Distinguishing style from level is critical because failure to do so can result in undervaluing others and their potential for solving the problem at hand. People often mistake differences in style for incompetence, i.e., that others are low level. Such mistake sounds something like:
“Penelope is in such a rut. In fact, I don’t think she’s ever
even looked outside the box much less had an original idea.”
“Madison is so impractical. I wish she’d stop wasting our
time with her ridiculous ideas. We have work to do!”
Whether one is more likely to dismiss Penelope, who is more Adaptive, or Madison, who is more Innovative, depends on one’s own style and on the failure to distinguish problem-solving style from lack of ability. Both Penelope and Madison are smart, capable, and creative. They think differently and bring different insights and approaches to a problem. Recognizing the differences as cognitive diversity is critical to transforming annoyance and contempt for one another into appreciation and the power to truly leverage another’s style to effectively resolve a broader range of problems.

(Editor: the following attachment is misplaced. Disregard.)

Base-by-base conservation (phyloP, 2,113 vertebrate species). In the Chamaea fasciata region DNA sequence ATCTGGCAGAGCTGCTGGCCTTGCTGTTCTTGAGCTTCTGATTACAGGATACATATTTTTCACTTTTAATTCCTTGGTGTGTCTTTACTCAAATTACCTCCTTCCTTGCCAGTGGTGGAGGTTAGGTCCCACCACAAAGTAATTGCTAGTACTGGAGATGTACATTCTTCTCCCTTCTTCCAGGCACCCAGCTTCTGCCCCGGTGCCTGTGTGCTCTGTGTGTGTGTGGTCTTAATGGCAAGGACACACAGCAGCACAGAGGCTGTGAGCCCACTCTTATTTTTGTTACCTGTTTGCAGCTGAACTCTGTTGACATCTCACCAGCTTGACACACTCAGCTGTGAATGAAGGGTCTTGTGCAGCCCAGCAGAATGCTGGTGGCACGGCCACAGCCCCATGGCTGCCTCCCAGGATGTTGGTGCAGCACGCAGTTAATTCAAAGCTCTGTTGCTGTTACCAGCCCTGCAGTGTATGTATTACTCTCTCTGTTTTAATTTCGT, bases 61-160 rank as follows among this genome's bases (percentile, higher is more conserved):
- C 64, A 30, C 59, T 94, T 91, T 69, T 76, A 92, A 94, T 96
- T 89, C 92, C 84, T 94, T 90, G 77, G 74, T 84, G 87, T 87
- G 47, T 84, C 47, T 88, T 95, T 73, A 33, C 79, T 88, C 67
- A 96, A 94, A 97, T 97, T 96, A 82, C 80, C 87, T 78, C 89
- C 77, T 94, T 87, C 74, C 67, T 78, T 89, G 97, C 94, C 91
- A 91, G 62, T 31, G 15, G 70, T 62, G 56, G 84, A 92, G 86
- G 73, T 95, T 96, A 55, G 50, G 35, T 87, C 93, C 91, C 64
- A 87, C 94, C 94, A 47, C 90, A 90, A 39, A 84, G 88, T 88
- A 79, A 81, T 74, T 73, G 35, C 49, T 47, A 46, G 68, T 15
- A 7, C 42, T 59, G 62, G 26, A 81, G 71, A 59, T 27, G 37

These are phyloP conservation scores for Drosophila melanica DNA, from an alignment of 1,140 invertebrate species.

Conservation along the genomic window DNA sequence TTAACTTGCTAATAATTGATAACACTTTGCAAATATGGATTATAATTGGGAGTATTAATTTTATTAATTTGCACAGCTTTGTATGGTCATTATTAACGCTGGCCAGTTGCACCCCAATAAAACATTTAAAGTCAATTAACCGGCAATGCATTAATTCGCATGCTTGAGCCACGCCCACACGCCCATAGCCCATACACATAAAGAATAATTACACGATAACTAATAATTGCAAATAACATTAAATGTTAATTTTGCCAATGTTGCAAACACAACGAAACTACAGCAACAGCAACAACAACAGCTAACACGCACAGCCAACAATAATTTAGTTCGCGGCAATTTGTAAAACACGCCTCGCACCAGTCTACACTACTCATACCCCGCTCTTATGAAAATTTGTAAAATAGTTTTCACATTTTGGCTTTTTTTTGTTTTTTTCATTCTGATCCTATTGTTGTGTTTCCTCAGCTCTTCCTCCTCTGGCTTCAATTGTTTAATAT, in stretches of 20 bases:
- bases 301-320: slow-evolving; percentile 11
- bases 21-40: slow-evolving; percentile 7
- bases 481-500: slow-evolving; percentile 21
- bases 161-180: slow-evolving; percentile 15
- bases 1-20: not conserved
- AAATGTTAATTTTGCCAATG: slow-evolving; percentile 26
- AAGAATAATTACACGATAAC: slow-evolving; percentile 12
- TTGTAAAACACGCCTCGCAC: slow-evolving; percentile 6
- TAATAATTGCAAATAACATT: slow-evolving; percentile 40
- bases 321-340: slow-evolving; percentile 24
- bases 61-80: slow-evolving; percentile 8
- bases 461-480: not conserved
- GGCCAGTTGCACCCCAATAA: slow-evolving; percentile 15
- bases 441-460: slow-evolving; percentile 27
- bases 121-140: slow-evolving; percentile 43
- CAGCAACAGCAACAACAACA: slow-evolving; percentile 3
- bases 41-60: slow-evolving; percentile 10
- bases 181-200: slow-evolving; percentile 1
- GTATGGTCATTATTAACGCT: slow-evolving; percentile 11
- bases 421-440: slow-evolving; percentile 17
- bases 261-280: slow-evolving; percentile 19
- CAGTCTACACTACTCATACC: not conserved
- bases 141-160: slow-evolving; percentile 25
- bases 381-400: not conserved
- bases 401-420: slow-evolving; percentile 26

Bridging and Coping
There are two ways to overcome the challenges presented by cognitive diversity: bridging and coping. Each is a strategy for overcoming the gap in problem-solving style so that people are able to work more effectively together. Bridging and coping are most necessary when KAI scores have a difference greater than 30 points.
Bridging refers to a person with an in-between score facilitating effective collaboration of others. When two people working together have KAI scores with a difference of greater than 20 points, a bridger is particularly useful. The goal is to translate between styles so that the team can accomplish its goals, leveraging each member’s style.
Individuals often “cope,” which means using a nonpreferred style to effectively deal with a gap between preferred style and another person’s style, task, or group. While it is stressful to cope consistently over a long period of time, it is an extremely valuable strategy. We often cope instinctively to be effective in the face of problems that aren’t the type we like to solve.
Back to the example; remember Penelope’s disdain for lawyers? After years of working together, Greta has figured out how to work with Penelope so that neither of them is frustrated. Greta’s coping strategy is to sort through all the details, making sure she can explain the idea and its implementation step-by-step. Over time, Penelope seems to have warmed up to her and respects her counsel.